Years of conferring with agency officials on the unique aspects of concrete production and delivery have netted National Ready Mixed Concrete Association staff and Safety, Operations and Environment Committee members a Federal Motor Carrier Safety Administration proposal updating drivers’ Hours of Service rules.
|The FMCSA proposal affords tanker truck drivers the same hours of service rule thresholds as their mixer truck peers. SEFA GROUP WINYAH TERMINAL PHOTO: Concrete Products|
“Not only will the elements of the proposal benefit the industry when they’re finalized, but FMCSA specifically relied upon the ready mixed concrete industry’s recent HOS exemptions and excellent safety record as justification for the new changes,” affirms NRMCA Senior Vice President, Compliance & Regulatory Kevin Walgenbach in an alert to SEO members. “Newly proposed changes will extend the flexibilities mixer drivers have been afforded over recent years[;] once finalized, drivers of aggregate haulers and cement tankers will receive the same flexibilities NRMCA has secured for mixer drivers.”
Among items of most consequence to bulk materials and concrete hauling, the association cites these FMCSA-proposed revisions for existing HOS rules:
- Increase safety and flexibility for the 30-minute break rule by tying the break requirement to eight hours of driving time without an interruption for at least 30 minutes, and allowing the break to be satisfied by a driver using on duty, not driving status, rather than off duty.
- Change the short-haul exception available to certain commercial drivers by lengthening the drivers’ maximum on-duty period from 12 to 14 hours, and extending the distance limit within which the driver may operate from 100 to 150 air miles.
- Allow one off-duty break of at least 30 minutes, but not more than three hours, that pauses a truck driver’s 14-hour driving window, provided the driver takes 10 consecutive hours off-duty at the end of the work shift.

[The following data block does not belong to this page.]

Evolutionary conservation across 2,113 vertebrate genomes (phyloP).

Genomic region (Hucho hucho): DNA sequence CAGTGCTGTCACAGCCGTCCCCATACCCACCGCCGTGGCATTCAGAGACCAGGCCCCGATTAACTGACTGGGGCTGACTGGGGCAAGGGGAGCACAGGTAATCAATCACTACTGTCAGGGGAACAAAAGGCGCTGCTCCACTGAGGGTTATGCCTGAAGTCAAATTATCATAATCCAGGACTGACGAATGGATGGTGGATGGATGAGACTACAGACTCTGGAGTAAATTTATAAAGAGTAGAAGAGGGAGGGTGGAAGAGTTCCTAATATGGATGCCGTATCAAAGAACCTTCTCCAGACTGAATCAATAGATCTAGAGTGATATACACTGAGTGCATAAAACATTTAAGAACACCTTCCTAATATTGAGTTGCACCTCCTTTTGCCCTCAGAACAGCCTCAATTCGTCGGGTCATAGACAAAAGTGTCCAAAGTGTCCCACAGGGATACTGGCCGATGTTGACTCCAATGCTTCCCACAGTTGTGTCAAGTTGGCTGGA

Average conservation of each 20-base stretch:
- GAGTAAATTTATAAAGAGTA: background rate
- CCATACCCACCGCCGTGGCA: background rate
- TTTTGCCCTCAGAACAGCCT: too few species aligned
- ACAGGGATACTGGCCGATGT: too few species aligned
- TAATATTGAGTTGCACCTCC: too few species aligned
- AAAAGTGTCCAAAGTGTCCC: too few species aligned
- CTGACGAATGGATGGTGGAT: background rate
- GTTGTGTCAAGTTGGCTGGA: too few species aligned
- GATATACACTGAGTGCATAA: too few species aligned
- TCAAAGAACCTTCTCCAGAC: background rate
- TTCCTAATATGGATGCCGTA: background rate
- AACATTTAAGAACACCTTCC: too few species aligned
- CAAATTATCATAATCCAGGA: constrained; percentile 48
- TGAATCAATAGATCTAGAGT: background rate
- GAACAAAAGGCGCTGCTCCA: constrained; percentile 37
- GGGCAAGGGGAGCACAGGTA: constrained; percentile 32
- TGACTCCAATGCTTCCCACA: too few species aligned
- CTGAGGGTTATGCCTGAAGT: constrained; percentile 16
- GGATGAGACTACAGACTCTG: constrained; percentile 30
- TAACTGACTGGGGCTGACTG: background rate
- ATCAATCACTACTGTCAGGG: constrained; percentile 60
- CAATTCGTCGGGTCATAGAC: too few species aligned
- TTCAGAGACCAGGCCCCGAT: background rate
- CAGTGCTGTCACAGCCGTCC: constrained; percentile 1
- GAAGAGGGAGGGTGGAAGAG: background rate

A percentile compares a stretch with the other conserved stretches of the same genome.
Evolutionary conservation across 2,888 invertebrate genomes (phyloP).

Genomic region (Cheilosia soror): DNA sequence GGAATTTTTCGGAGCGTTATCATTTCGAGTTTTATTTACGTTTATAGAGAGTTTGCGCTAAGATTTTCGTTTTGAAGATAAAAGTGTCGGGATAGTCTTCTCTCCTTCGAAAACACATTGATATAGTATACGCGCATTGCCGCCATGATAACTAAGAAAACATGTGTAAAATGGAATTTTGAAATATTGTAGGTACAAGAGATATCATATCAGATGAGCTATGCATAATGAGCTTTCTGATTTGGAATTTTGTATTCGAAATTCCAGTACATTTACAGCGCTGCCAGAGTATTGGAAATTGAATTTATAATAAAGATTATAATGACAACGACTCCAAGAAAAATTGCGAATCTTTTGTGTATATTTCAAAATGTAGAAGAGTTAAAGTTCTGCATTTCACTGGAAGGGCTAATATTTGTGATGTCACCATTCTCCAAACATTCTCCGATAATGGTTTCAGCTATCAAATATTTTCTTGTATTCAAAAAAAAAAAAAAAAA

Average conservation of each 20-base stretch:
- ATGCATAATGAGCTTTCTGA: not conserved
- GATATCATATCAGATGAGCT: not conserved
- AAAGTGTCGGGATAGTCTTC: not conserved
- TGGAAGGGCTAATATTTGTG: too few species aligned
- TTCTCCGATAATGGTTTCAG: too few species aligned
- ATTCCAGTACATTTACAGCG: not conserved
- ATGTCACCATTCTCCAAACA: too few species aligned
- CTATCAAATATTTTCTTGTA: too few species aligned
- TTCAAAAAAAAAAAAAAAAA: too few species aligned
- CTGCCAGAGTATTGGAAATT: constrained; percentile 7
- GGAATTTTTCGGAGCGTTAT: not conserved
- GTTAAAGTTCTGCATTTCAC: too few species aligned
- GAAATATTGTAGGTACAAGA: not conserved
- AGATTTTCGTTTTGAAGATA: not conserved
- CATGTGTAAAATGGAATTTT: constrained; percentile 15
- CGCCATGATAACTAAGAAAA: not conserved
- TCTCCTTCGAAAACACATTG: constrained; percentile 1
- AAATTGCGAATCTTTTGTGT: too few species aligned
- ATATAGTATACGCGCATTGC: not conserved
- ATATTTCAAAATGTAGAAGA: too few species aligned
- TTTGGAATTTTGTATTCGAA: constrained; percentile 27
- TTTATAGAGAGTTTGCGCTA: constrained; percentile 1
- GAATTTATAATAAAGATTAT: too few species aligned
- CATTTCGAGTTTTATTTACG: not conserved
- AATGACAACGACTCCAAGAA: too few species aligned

- Modify the adverse driving conditions exception by adding two hours to the maximum window during which driving is permitted.
“We are pleased to see FMCSA listen and work with relevant stakeholders involved in short and long-haul trucking regarding the need to update the current HOS standards that will improve highway safety for all users, establish continuity of policies across various industries that use heavy-duty trucks and help law enforcement, and regulated industries, better follow and adhere to FMCSA’s operating regulations,” notes National Stone, Sand and Gravel Association CEO Michael Johnson. “The aggregates industry is extremely diverse—where it is not uncommon for NSSGA members to haul various materials with an assortment of different trucks, all of which impact the HOS standards drivers must follow—yet the current HOS standards have created confusion and inefficiency for truck operators. The new proposed rule helps NSSGA members and their trucking partners.”
The public comment period for the FMCSA Notice of Proposed Rule-Making on HOS changes runs through October 10. Comments can be submitted through the Federal Regulations Portal, www.regulations.gov.
OSHA MOVES TO EXPAND SILICA STANDARD TABLE 1
The Occupational Safety and Health Administration is soliciting industry perspective and comments on Table 1 of the agency’s Respirable Crystalline Silica Standard for Construction through mid October. Officials seek information on a) additional engineering and work practice control methods to effectively limit exposure to silica for listed equipment and tasks; and, b) other silica-generating construction equipment and tasks that the agency should consider adding to the table.
In addition, OSHA is open to comments about whether to revise paragraph (a)(3) of the Respirable Crystalline Silica Standard for General Industry to broaden the circumstances under which general industry and maritime employers would be permitted to comply with Table 1 of the silica standard for construction. Feedback will allow the agency to consider new developments and enhanced control methods for equipment that generates exposures to silica, and provide additional data on exposures to silica from equipment and tasks using a variety of control methods under different workplace conditions. Expanding Table 1 to include additional engineering and work practice control methods, equipment, and tasks could provide employers with more flexibility and reduce regulatory burdens while maintaining protections for employees, OSHA officials contend.